Dryer vent through attic - Fine Homebuilding Question & Answer
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Dryer vent through attic

Q: Our washer and dryer are on the second floor of the house. The dryer was originally connected to the same duct as both bathroom vent fans; flexible dryer hose vented to the soffit. However, condensation collected in the low spots of the flexible hose. Recently, we have simply vented the dryer into the attic. This is unsatisfactory because of the lint and because the hot dryer air condenses when it hits the cold attic air. It literally rains on the insulation.

What’s the best way to run a dryer vent through the attic, and how do we cap the vent to prevent external elements from entering the house?

A: Mark Rosenbaum, P. E. of Energysmiths, Meriden, New Hampshire, responds: First of all, wherever possible, do not vent the exhaust from either a dryer or a bathroom into or through the attic or any other unheated space in the home. These exhaust streams are full of moisture and hence have a high potential for condensation. Also, the dryer and the bathroom fans should be vented separately and should never be vented out the soffit vent. Soffit vents are intake vents, so any air exhausted at that point will likely be sucked back up into the attic.

I assume that your laundry is in an interior space and venting directly through an exterior wall is impossible. Vent the dryer with 4-in. dia. metal duct, going vertically from the dryer through the second-floor ceiling. Seal the ceiling penetration so that the duct can expand in length as it heats up during use (a standard roof boot, such as you’d use to flash a vent pipe, would work). Continue the ductwork horizontally through the attic to the closest exterior wall.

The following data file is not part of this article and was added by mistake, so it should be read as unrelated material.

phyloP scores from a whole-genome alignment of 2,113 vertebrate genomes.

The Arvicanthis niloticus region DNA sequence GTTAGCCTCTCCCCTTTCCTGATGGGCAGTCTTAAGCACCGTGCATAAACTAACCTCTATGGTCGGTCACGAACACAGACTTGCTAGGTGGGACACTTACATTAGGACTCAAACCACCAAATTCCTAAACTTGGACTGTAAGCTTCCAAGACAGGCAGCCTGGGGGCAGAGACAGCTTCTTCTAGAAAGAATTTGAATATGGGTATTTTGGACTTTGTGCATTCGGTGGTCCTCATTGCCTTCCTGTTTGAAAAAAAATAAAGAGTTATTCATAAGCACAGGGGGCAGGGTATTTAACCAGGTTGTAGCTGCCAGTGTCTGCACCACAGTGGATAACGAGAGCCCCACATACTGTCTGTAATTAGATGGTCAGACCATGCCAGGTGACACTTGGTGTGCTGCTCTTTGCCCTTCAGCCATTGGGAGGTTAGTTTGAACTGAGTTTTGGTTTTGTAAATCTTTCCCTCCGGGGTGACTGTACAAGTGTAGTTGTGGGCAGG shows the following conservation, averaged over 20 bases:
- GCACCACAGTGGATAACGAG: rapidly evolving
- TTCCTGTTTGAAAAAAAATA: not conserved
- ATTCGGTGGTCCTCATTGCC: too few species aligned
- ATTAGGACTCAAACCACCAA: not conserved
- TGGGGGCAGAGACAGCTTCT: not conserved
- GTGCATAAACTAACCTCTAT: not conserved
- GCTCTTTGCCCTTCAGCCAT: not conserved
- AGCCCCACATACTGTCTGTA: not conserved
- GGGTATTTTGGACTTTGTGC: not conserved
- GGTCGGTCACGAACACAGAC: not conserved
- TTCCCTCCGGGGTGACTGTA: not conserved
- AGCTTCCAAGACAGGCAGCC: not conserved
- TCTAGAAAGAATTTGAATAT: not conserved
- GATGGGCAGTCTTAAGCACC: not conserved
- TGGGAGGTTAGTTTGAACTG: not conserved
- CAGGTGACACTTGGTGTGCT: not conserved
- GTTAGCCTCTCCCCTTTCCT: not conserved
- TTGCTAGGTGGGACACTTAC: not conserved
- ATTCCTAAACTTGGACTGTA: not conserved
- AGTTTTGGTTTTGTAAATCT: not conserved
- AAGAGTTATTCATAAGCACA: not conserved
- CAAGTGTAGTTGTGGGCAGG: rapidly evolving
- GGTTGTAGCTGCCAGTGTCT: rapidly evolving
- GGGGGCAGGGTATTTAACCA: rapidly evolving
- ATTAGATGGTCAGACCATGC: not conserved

Pitch the attic ductwork back toward the dryer so that any condensation will run back toward the heated space. Support the ductwork adequately to maintain this pitch—don’t allow the ductwork to sag in the middle. If you come off of the dryer with a tee connector instead of an elbow, condensate will run back to the lower portion of the tee instead of back into the dryer. This will give you a place to inspect whether condensate was indeed forming and to drain the water away if necessary.

Penetrate the wall and use an Energy Saving Dryer Vent (Heartland Products, P. O. Box 777, South Kathryn Road, Valley City, N. D. 58072; 800- 437-4780), which is designed to provide a tight seal when the dryer is not in use. Follow the dryer manufacturer’s recommendation for maximum allowable duct length. My Sears dryer, for instance, allows a maximum of 44 ft. of 4-in. duct with two elbows, and 35 ft. of 4-in. duct with three elbows.

The ductwork should be taped with a high-quality duct tape. Tape both longitudinal and transverse seams. Do not use sheet-metal screws to connect the ductwork because the screw tips protrude into the duct and will collect lint. Insulating the duct with at least 1 in. of fiberglass insulation will keep the duct warm during dryer operation and will minimize condensation on the duct walls. The more insulation you install, the less likely you are to have condensation in the ductwork. Insulation that’s carefully wrapped around the duct will work better than fiberglass batts just piled on top.

Because the dryer vent’s air seal to the outdoors cannot be made between the heated space and the unheated space (the second-floor ceiling), natural convection in the ductwork when the dryer is not running may still convey enough water vapor to the attic ductwork to cause condensation. Keeping wintertime relative humidity levels in the house to 40% or below will minimize this problem.

From Fine Homebuilding 77, pp. 20 November 1, 1992

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